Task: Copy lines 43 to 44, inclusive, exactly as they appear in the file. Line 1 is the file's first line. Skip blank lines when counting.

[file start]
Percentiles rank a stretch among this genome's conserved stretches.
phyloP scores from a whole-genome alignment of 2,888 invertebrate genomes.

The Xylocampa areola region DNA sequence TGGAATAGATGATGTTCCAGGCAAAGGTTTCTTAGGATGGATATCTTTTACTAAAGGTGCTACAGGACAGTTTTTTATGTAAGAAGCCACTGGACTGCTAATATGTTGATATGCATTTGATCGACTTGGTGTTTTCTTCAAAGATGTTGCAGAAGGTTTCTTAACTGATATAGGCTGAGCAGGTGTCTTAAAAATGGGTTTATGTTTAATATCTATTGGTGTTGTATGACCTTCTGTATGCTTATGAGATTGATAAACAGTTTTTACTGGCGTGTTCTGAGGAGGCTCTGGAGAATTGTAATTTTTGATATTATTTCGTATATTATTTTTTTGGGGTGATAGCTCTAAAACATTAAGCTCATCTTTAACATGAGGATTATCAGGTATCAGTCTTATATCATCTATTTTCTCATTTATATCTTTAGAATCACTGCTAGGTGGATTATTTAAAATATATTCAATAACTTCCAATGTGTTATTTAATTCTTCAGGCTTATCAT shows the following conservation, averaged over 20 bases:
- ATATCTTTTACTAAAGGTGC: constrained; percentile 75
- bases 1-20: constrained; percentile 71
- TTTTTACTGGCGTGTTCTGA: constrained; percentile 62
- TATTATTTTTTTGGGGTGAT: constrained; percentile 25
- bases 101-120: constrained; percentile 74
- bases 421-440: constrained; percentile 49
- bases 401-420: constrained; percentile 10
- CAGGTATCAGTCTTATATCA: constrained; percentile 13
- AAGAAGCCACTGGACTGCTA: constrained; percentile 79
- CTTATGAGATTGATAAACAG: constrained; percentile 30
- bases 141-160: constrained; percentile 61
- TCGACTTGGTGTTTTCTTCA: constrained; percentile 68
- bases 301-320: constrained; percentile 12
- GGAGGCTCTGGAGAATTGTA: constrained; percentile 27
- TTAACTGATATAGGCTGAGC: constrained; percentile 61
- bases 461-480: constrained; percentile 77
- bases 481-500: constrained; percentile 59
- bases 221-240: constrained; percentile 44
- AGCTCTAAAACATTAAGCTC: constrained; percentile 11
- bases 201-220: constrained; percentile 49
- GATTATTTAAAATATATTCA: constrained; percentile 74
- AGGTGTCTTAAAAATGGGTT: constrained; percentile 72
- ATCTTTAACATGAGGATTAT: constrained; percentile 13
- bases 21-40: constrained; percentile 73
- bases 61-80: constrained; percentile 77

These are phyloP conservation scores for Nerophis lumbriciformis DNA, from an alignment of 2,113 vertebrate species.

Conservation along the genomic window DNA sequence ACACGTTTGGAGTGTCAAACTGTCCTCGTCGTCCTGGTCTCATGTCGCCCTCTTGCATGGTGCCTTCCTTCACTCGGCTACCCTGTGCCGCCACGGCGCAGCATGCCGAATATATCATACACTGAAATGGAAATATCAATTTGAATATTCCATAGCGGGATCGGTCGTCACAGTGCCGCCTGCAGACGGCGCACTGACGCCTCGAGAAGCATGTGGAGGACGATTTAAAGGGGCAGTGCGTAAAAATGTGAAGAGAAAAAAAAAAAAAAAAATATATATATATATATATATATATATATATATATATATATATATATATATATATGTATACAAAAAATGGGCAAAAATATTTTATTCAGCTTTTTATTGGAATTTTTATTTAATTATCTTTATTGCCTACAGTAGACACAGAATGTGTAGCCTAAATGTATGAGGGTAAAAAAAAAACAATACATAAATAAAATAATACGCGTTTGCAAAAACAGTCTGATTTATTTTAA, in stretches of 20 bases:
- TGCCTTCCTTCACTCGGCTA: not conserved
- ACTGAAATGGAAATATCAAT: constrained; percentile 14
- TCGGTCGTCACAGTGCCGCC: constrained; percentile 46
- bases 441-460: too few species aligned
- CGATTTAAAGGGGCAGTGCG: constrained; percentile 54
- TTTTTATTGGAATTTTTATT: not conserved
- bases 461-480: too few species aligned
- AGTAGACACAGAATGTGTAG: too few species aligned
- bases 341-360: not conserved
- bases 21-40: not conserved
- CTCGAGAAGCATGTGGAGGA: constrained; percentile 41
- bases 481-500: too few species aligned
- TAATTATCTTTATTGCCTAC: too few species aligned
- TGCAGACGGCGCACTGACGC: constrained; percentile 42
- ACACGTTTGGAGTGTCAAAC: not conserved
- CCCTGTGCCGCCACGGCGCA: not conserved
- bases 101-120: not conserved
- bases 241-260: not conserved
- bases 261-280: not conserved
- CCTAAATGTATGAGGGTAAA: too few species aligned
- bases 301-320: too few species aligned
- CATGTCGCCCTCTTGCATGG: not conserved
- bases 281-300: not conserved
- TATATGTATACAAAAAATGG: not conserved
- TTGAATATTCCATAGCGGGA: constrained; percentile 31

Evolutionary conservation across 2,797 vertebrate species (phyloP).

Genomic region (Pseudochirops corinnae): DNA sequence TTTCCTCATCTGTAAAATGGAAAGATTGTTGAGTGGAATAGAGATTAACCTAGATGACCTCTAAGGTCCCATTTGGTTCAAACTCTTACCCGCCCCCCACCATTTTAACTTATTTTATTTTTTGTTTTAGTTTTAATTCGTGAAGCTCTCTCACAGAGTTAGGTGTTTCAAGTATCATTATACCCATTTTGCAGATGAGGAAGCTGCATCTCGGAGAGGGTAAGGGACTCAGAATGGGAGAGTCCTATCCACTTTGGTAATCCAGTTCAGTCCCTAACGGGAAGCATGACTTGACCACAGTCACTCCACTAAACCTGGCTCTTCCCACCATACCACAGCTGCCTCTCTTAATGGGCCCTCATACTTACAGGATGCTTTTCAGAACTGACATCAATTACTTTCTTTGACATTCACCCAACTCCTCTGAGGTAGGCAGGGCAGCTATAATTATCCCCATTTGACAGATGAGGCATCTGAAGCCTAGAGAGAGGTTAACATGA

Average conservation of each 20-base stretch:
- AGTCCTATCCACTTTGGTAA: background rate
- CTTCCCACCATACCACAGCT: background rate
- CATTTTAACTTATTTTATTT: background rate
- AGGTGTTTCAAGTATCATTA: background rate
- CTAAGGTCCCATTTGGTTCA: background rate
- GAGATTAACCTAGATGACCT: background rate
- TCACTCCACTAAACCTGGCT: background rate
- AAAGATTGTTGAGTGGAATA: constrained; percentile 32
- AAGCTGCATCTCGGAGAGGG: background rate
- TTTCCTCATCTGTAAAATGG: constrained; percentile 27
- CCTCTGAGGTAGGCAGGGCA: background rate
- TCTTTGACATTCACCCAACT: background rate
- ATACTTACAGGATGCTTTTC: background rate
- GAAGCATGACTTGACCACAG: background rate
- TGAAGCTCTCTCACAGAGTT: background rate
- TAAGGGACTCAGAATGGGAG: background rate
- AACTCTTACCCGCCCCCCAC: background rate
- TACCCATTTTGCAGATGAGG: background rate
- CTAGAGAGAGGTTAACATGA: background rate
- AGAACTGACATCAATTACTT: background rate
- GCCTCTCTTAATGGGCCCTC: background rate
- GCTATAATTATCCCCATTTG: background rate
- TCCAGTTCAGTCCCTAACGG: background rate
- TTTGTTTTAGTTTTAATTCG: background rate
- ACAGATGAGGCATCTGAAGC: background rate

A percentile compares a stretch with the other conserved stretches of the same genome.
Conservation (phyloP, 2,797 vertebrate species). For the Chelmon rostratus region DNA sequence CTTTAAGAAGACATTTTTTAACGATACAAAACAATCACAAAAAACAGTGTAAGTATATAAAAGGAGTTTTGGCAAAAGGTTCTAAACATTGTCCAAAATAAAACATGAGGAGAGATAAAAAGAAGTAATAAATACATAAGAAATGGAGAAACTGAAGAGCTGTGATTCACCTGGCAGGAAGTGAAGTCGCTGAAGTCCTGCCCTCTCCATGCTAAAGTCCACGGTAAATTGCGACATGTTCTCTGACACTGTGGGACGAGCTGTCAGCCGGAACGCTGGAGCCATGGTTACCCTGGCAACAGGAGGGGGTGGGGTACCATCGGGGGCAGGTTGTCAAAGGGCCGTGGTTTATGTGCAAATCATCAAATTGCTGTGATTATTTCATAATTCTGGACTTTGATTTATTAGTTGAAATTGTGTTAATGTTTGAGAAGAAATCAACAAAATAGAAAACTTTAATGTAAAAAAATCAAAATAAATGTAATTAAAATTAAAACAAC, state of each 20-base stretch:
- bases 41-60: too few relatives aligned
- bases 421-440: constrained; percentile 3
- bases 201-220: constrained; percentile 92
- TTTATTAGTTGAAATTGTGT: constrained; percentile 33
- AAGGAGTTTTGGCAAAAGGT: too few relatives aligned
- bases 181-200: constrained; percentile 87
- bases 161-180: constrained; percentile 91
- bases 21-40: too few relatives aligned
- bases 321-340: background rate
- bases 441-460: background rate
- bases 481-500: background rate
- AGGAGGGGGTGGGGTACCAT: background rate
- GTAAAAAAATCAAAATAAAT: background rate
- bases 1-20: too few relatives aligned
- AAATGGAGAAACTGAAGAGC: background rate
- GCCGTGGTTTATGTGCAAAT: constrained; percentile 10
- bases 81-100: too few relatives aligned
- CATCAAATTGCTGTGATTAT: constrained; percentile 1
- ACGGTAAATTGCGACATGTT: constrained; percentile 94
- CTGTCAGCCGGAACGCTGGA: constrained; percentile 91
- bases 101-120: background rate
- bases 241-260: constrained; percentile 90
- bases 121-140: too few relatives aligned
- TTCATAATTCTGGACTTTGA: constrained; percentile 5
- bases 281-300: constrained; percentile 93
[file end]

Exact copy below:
- TAATTATCTTTATTGCCTAC: too few species aligned
- TGCAGACGGCGCACTGACGC: constrained; percentile 42